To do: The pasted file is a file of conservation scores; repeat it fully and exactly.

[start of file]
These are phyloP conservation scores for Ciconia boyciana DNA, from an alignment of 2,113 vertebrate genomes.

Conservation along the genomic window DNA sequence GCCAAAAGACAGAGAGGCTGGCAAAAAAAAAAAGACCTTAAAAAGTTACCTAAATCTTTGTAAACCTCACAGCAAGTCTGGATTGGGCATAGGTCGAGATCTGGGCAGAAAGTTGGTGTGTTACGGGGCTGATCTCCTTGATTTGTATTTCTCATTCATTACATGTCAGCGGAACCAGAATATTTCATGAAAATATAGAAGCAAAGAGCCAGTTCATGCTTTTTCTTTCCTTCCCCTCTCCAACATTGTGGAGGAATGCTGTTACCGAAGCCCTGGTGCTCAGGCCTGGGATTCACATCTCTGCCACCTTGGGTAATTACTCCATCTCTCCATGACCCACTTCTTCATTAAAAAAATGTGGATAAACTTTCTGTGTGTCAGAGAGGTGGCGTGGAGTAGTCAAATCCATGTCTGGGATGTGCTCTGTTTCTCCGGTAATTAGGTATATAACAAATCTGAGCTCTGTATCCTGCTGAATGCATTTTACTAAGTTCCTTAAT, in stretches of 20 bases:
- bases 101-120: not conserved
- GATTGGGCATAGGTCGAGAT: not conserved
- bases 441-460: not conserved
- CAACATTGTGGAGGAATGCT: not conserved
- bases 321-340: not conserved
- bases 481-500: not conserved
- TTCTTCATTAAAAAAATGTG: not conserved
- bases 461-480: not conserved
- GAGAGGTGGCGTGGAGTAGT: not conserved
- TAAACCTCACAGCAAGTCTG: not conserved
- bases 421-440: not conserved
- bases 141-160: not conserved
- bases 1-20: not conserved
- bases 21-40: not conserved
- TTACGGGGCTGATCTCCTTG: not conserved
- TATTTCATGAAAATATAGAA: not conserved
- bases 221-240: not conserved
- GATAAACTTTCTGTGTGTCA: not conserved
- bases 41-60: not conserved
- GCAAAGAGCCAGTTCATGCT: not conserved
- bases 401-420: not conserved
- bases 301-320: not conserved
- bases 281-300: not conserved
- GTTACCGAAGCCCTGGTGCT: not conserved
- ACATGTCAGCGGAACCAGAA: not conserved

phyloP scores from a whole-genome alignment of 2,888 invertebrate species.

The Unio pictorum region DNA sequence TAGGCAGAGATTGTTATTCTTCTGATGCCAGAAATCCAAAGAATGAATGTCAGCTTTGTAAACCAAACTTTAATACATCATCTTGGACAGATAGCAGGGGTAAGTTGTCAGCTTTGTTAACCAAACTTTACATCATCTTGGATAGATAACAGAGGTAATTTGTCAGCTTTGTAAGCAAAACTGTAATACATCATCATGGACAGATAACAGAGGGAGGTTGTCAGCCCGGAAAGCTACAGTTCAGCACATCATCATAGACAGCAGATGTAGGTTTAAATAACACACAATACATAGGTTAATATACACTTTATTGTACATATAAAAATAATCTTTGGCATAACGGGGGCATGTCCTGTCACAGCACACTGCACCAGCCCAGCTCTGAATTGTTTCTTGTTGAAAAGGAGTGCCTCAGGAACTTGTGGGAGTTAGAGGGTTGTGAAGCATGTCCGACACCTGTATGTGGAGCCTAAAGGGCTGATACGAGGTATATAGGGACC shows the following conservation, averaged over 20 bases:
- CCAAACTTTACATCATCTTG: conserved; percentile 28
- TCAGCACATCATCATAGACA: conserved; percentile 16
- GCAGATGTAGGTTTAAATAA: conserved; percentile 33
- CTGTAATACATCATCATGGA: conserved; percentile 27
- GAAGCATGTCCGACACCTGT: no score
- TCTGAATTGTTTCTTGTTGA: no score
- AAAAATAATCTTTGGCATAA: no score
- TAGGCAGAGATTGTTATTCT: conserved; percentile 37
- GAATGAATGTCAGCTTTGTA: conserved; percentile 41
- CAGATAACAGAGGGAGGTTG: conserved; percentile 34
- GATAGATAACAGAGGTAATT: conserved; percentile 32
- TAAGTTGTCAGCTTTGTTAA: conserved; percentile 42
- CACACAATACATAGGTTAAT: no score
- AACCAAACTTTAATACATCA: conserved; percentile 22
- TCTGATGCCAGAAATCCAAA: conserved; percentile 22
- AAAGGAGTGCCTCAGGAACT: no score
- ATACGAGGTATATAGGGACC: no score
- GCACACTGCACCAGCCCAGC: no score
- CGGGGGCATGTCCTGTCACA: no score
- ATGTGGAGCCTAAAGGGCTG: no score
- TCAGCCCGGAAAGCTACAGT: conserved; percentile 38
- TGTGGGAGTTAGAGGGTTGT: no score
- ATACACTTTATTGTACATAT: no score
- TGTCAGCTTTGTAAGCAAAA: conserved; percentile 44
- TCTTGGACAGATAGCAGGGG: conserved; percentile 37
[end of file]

These are phyloP conservation scores for Ciconia boyciana DNA, from an alignment of 2,113 vertebrate genomes.

Conservation along the genomic window DNA sequence GCCAAAAGACAGAGAGGCTGGCAAAAAAAAAAAGACCTTAAAAAGTTACCTAAATCTTTGTAAACCTCACAGCAAGTCTGGATTGGGCATAGGTCGAGATCTGGGCAGAAAGTTGGTGTGTTACGGGGCTGATCTCCTTGATTTGTATTTCTCATTCATTACATGTCAGCGGAACCAGAATATTTCATGAAAATATAGAAGCAAAGAGCCAGTTCATGCTTTTTCTTTCCTTCCCCTCTCCAACATTGTGGAGGAATGCTGTTACCGAAGCCCTGGTGCTCAGGCCTGGGATTCACATCTCTGCCACCTTGGGTAATTACTCCATCTCTCCATGACCCACTTCTTCATTAAAAAAATGTGGATAAACTTTCTGTGTGTCAGAGAGGTGGCGTGGAGTAGTCAAATCCATGTCTGGGATGTGCTCTGTTTCTCCGGTAATTAGGTATATAACAAATCTGAGCTCTGTATCCTGCTGAATGCATTTTACTAAGTTCCTTAAT, in stretches of 20 bases:
- bases 101-120: not conserved
- GATTGGGCATAGGTCGAGAT: not conserved
- bases 441-460: not conserved
- CAACATTGTGGAGGAATGCT: not conserved
- bases 321-340: not conserved
- bases 481-500: not conserved
- TTCTTCATTAAAAAAATGTG: not conserved
- bases 461-480: not conserved
- GAGAGGTGGCGTGGAGTAGT: not conserved
- TAAACCTCACAGCAAGTCTG: not conserved
- bases 421-440: not conserved
- bases 141-160: not conserved
- bases 1-20: not conserved
- bases 21-40: not conserved
- TTACGGGGCTGATCTCCTTG: not conserved
- TATTTCATGAAAATATAGAA: not conserved
- bases 221-240: not conserved
- GATAAACTTTCTGTGTGTCA: not conserved
- bases 41-60: not conserved
- GCAAAGAGCCAGTTCATGCT: not conserved
- bases 401-420: not conserved
- bases 301-320: not conserved
- bases 281-300: not conserved
- GTTACCGAAGCCCTGGTGCT: not conserved
- ACATGTCAGCGGAACCAGAA: not conserved

phyloP scores from a whole-genome alignment of 2,888 invertebrate species.

The Unio pictorum region DNA sequence TAGGCAGAGATTGTTATTCTTCTGATGCCAGAAATCCAAAGAATGAATGTCAGCTTTGTAAACCAAACTTTAATACATCATCTTGGACAGATAGCAGGGGTAAGTTGTCAGCTTTGTTAACCAAACTTTACATCATCTTGGATAGATAACAGAGGTAATTTGTCAGCTTTGTAAGCAAAACTGTAATACATCATCATGGACAGATAACAGAGGGAGGTTGTCAGCCCGGAAAGCTACAGTTCAGCACATCATCATAGACAGCAGATGTAGGTTTAAATAACACACAATACATAGGTTAATATACACTTTATTGTACATATAAAAATAATCTTTGGCATAACGGGGGCATGTCCTGTCACAGCACACTGCACCAGCCCAGCTCTGAATTGTTTCTTGTTGAAAAGGAGTGCCTCAGGAACTTGTGGGAGTTAGAGGGTTGTGAAGCATGTCCGACACCTGTATGTGGAGCCTAAAGGGCTGATACGAGGTATATAGGGACC shows the following conservation, averaged over 20 bases:
- CCAAACTTTACATCATCTTG: conserved; percentile 28
- TCAGCACATCATCATAGACA: conserved; percentile 16
- GCAGATGTAGGTTTAAATAA: conserved; percentile 33
- CTGTAATACATCATCATGGA: conserved; percentile 27
- GAAGCATGTCCGACACCTGT: no score
- TCTGAATTGTTTCTTGTTGA: no score
- AAAAATAATCTTTGGCATAA: no score
- TAGGCAGAGATTGTTATTCT: conserved; percentile 37
- GAATGAATGTCAGCTTTGTA: conserved; percentile 41
- CAGATAACAGAGGGAGGTTG: conserved; percentile 34
- GATAGATAACAGAGGTAATT: conserved; percentile 32
- TAAGTTGTCAGCTTTGTTAA: conserved; percentile 42
- CACACAATACATAGGTTAAT: no score
- AACCAAACTTTAATACATCA: conserved; percentile 22
- TCTGATGCCAGAAATCCAAA: conserved; percentile 22
- AAAGGAGTGCCTCAGGAACT: no score
- ATACGAGGTATATAGGGACC: no score
- GCACACTGCACCAGCCCAGC: no score
- CGGGGGCATGTCCTGTCACA: no score
- ATGTGGAGCCTAAAGGGCTG: no score
- TCAGCCCGGAAAGCTACAGT: conserved; percentile 38
- TGTGGGAGTTAGAGGGTTGT: no score
- ATACACTTTATTGTACATAT: no score
- TGTCAGCTTTGTAAGCAAAA: conserved; percentile 44
- TCTTGGACAGATAGCAGGGG: conserved; percentile 37